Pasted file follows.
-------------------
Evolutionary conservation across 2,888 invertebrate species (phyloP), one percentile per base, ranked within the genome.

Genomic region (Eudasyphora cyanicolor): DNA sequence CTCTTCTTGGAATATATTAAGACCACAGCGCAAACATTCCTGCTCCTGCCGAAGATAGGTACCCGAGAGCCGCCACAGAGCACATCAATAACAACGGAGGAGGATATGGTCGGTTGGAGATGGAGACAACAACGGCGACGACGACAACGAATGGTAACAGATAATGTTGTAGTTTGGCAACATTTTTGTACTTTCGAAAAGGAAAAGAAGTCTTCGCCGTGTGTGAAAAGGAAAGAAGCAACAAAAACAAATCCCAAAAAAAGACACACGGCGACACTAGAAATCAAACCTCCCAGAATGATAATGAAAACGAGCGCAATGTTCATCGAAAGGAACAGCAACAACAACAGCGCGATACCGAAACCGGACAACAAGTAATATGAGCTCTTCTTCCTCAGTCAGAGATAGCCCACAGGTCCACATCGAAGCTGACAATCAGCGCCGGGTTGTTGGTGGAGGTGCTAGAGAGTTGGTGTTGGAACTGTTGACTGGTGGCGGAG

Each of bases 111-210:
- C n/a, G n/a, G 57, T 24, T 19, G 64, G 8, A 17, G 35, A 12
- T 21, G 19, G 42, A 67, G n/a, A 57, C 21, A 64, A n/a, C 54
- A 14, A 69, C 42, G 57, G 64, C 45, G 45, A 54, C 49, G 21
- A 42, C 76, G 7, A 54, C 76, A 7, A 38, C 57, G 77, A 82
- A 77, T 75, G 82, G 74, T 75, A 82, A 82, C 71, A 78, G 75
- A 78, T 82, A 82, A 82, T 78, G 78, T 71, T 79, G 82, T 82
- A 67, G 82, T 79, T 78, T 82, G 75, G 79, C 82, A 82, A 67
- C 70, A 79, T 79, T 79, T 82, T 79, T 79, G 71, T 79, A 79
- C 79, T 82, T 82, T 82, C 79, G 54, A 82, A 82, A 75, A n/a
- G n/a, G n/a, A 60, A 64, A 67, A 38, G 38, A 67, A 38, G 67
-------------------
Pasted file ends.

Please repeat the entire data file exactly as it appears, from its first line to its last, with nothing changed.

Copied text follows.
Evolutionary conservation across 2,888 invertebrate species (phyloP), one percentile per base, ranked within the genome.

Genomic region (Eudasyphora cyanicolor): DNA sequence CTCTTCTTGGAATATATTAAGACCACAGCGCAAACATTCCTGCTCCTGCCGAAGATAGGTACCCGAGAGCCGCCACAGAGCACATCAATAACAACGGAGGAGGATATGGTCGGTTGGAGATGGAGACAACAACGGCGACGACGACAACGAATGGTAACAGATAATGTTGTAGTTTGGCAACATTTTTGTACTTTCGAAAAGGAAAAGAAGTCTTCGCCGTGTGTGAAAAGGAAAGAAGCAACAAAAACAAATCCCAAAAAAAGACACACGGCGACACTAGAAATCAAACCTCCCAGAATGATAATGAAAACGAGCGCAATGTTCATCGAAAGGAACAGCAACAACAACAGCGCGATACCGAAACCGGACAACAAGTAATATGAGCTCTTCTTCCTCAGTCAGAGATAGCCCACAGGTCCACATCGAAGCTGACAATCAGCGCCGGGTTGTTGGTGGAGGTGCTAGAGAGTTGGTGTTGGAACTGTTGACTGGTGGCGGAG

Each of bases 111-210:
- C n/a, G n/a, G 57, T 24, T 19, G 64, G 8, A 17, G 35, A 12
- T 21, G 19, G 42, A 67, G n/a, A 57, C 21, A 64, A n/a, C 54
- A 14, A 69, C 42, G 57, G 64, C 45, G 45, A 54, C 49, G 21
- A 42, C 76, G 7, A 54, C 76, A 7, A 38, C 57, G 77, A 82
- A 77, T 75, G 82, G 74, T 75, A 82, A 82, C 71, A 78, G 75
- A 78, T 82, A 82, A 82, T 78, G 78, T 71, T 79, G 82, T 82
- A 67, G 82, T 79, T 78, T 82, G 75, G 79, C 82, A 82, A 67
- C 70, A 79, T 79, T 79, T 82, T 79, T 79, G 71, T 79, A 79
- C 79, T 82, T 82, T 82, C 79, G 54, A 82, A 82, A 75, A n/a
- G n/a, G n/a, A 60, A 64, A 67, A 38, G 38, A 67, A 38, G 67